INDIANAPOLIS (AP) - Glitches that disrupted Indiana's online standardized testing this spring had no measurable negative impact on scores, even though at least one-sixth of students taking the exam were kicked offline at some point, according to an independent review released Monday.
INDIANAPOLIS (AP) — Glitches that disrupted Indiana's online standardized testing this spring had no measurable negative impact on scores, even though at least one-sixth of students taking the exam were kicked offline at some point, according to an independent review released Monday.
Contractor CTB/McGraw Hill reported that nearly 80,000 students in third through eighth grade — or 16 percent of the more than 482,000 Indiana students who took the online test — had their ISTEP exam interrupted at least once when computer glitches kicked them offline during the April-May testing period, the report released by the state Department of Education concludes.
But the problems had no negative impact on scores for the "vast majority" of students, said Dr. Richard Hill of the National Center for the Improvement of Educational Assessment Inc., who conducted the review. Hill said, however, that 600 students who were taking the test lost data "that was not 'restored' when they logged back in."
Student ISTEP scores slightly increased between 2012 and 2013, on par with improvements in previous years, Hill said.
"It does appear, looking at the data, that the net impact of the interruptions was nil. Students scored about as well as they would have had no interruptions occurred," he told Indiana's Commission on Education on Monday. "That may come as a surprise to many, but there's a lot of evidence to back up that statement."
Hill credited school staff's actions as well as students' own resolve to press on and work "diligently" to complete the multi-part test.
State Superintendent of Public Instruction Glenda Ritz halted testing for two straight days in April as the server problems knocked students offline or left them unable to access the online test, which assesses students' proficiency in mathematics and English/language arts. Some students are also tested on their proficiency in social studies or science.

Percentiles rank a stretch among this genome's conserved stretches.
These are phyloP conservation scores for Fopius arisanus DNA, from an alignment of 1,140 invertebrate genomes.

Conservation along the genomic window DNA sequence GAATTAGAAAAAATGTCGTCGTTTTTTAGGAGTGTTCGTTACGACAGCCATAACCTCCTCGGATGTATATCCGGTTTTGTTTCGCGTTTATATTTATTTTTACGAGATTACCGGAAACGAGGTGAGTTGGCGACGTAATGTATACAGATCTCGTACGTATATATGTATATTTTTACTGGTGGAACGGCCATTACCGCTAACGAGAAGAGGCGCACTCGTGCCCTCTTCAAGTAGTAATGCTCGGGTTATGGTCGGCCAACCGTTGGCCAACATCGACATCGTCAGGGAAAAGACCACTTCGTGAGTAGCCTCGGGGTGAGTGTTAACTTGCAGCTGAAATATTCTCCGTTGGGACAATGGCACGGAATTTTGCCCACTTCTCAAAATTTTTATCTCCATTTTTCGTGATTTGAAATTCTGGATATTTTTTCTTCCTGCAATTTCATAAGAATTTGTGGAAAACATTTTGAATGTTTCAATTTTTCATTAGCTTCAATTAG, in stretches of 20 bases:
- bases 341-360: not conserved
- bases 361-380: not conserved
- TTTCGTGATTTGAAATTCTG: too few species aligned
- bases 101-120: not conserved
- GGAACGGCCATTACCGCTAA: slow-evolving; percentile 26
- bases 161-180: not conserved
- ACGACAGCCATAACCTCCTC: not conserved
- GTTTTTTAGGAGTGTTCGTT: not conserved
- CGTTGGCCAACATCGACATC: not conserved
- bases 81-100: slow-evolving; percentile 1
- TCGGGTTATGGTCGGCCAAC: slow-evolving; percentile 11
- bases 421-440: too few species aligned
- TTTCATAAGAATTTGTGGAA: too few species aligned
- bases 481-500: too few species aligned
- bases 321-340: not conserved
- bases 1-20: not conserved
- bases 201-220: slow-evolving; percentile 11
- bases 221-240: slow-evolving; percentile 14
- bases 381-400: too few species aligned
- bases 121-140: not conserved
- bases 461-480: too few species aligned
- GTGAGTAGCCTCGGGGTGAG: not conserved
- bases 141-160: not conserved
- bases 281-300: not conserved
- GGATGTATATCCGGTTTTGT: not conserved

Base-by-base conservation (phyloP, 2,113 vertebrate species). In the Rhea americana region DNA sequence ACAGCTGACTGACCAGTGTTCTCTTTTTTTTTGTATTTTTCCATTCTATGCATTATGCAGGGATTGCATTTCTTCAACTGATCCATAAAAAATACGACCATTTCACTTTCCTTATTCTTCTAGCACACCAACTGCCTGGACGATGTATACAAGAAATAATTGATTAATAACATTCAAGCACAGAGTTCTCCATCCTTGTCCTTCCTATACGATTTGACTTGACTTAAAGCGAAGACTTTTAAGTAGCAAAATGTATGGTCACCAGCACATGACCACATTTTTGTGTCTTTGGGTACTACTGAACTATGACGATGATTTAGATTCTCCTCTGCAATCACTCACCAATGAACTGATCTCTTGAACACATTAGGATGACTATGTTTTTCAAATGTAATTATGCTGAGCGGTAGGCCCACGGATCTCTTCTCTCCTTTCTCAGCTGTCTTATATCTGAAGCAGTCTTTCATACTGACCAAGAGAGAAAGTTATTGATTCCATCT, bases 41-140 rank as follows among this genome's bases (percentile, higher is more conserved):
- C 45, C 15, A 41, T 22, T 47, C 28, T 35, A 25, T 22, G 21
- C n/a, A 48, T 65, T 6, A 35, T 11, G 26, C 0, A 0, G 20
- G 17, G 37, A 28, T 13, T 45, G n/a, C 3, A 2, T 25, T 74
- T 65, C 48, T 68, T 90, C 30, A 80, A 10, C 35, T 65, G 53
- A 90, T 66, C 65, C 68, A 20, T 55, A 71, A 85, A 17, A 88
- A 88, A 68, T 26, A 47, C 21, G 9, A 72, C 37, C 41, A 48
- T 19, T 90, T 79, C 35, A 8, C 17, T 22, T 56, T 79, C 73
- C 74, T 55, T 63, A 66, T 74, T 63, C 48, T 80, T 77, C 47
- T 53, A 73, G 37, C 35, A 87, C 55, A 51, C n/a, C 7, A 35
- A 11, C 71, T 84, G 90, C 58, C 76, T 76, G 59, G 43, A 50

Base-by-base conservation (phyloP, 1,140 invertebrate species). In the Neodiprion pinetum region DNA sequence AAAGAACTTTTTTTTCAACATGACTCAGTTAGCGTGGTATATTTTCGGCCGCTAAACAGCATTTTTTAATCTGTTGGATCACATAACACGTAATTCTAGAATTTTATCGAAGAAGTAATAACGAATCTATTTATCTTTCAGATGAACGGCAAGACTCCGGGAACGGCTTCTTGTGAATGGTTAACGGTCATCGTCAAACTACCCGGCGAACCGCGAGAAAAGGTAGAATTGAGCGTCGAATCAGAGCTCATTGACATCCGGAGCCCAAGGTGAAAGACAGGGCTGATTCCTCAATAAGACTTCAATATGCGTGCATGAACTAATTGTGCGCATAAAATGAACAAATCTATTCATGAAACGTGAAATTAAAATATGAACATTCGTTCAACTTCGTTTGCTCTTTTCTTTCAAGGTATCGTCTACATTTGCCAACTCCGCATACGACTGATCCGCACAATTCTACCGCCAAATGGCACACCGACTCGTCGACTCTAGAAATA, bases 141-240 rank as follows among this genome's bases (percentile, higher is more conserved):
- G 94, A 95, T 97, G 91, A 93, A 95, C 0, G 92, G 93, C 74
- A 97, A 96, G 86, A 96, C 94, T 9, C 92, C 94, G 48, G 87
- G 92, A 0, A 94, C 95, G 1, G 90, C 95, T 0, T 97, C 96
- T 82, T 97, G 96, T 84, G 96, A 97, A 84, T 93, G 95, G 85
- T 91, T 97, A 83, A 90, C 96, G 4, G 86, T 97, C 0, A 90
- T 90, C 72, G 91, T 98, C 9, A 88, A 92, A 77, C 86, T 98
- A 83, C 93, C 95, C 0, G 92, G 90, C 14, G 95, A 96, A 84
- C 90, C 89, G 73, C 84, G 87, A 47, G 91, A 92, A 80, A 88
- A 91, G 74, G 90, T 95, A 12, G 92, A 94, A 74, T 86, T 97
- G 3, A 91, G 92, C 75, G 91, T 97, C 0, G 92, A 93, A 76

Because of the problems, the state asked schools to cut their normal test loads by half for a few days and the testing period was extended.
Hill's report states that school districts reported an additional 60,000 students' tests were interrupted by the glitches. That figure, combined with the number reported by CTB/McGraw-Hill, would mean 29 percent of students tested were affected.
Hill said he considers the company's numbers more accurate than the schools', but added that the school's numbers cannot be discounted.
Ritz told the commission Monday it's unclear how many students' tests were affected in some way by the disruptions.
"You need to keep in mind, anyone sitting next to somebody who's interrupted for any length of a period of time, that's going to cause an interruption in their own testing, whether they didn't spend time on the question they were on, or whatever the case may be," she said.
Indiana's troubles punctuated a nationwide shift from pencil-and-paper tests to online exams. Troubles earlier this year also disrupted high-stakes testing in other states, including Kentucky, Minnesota and Oklahoma.
In Indiana, ISTEP scores are used to assess student performance and determine teacher pay and school rankings.
Ritz said the testing problems were "extremely stressful" for teachers and students. She said that given the uncertainties about how students might have scored without the glitches, she's given local schools the "flexibility to minimize the effect" of test results on this year's teacher evaluations.
"There is no mandate. It's up to the individual school districts to look at that," she said, noting that 2013 is the first year Indiana is tying student test scores to teacher evaluations.
Ritz said the state Department of Education is continuing to negotiate with CTB McGraw-Hill to seek a settlement with the company, which has a four-year, $95 million state contract to administer the test.
In June, Ritz said her office was seeking at least $614,000 in damages from CTB/McGraw-Hill for the testing troubles. That amount included $400,000 for fines covered in the company's state contract. The remainder would pay for the independent review and better reporting data.
Schools typically receive ISTEP results in May, but Ritz said the glitches and the review means the data won't be released until late August.